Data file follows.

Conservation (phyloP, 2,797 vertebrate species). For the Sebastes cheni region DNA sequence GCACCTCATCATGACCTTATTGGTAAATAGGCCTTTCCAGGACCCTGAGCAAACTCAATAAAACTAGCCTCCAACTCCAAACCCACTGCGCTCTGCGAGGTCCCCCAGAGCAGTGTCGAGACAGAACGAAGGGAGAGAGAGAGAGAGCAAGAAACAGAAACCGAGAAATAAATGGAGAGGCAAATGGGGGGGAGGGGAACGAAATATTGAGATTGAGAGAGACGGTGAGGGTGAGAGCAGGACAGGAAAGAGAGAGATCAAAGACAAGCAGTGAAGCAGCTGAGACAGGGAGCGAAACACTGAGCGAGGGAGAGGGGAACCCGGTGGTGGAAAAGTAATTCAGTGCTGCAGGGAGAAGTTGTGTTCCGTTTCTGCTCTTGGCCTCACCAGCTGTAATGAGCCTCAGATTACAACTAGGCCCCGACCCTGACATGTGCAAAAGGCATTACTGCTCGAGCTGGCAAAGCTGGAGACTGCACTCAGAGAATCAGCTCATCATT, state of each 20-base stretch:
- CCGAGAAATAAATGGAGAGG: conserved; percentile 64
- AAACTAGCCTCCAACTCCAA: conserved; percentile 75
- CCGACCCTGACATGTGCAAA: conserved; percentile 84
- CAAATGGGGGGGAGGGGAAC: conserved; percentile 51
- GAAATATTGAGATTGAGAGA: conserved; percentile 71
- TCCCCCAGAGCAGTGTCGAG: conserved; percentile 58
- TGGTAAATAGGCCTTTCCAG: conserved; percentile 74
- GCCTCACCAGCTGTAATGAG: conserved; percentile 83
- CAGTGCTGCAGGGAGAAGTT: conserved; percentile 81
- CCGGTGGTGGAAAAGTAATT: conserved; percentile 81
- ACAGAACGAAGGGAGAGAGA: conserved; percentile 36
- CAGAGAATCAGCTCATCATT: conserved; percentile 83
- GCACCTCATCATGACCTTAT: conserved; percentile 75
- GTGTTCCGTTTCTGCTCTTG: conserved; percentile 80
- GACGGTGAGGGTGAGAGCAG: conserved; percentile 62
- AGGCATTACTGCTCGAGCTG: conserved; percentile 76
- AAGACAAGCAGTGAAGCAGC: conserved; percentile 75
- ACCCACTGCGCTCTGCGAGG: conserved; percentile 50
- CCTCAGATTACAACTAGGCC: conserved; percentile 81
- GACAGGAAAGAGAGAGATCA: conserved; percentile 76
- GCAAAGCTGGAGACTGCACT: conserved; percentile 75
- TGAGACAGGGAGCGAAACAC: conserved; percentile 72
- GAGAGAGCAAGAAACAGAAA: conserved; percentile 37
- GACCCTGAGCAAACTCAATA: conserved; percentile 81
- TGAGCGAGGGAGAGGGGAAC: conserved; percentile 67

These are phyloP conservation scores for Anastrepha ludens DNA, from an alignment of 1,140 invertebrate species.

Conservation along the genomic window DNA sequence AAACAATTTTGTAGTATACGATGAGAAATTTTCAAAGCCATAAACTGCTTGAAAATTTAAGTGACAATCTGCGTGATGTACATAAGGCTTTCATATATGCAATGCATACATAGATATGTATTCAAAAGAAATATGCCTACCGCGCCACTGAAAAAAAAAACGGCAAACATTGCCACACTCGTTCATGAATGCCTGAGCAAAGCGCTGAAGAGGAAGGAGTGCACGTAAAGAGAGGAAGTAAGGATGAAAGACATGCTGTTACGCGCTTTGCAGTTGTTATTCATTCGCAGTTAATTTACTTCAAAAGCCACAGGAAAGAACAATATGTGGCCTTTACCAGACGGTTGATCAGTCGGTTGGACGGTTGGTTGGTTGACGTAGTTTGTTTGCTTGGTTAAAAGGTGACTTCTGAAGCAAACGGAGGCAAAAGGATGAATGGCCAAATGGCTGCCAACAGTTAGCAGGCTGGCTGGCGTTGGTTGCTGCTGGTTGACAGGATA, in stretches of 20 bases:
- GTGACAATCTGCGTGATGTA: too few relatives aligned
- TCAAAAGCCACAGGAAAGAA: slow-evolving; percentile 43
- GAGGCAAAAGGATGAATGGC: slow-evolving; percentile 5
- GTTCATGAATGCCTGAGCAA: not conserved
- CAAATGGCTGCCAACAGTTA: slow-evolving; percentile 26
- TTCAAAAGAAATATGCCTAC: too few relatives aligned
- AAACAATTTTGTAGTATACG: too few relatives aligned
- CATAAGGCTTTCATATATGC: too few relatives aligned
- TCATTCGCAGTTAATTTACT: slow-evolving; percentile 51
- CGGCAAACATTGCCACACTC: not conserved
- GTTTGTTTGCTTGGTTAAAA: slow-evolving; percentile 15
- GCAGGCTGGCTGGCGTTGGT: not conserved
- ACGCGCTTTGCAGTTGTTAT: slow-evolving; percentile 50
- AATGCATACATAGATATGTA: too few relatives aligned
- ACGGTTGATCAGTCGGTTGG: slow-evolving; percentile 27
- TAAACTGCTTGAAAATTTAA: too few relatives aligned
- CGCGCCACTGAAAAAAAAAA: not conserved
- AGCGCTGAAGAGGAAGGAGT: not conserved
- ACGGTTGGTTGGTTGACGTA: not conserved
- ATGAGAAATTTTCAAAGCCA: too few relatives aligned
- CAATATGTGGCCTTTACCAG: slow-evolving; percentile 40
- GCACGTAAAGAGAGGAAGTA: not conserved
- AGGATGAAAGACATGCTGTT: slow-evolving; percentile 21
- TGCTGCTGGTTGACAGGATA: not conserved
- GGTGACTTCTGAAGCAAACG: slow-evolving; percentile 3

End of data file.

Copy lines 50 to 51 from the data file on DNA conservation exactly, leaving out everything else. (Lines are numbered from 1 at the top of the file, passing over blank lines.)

- GCACGTAAAGAGAGGAAGTA: not conserved
- AGGATGAAAGACATGCTGTT: slow-evolving; percentile 21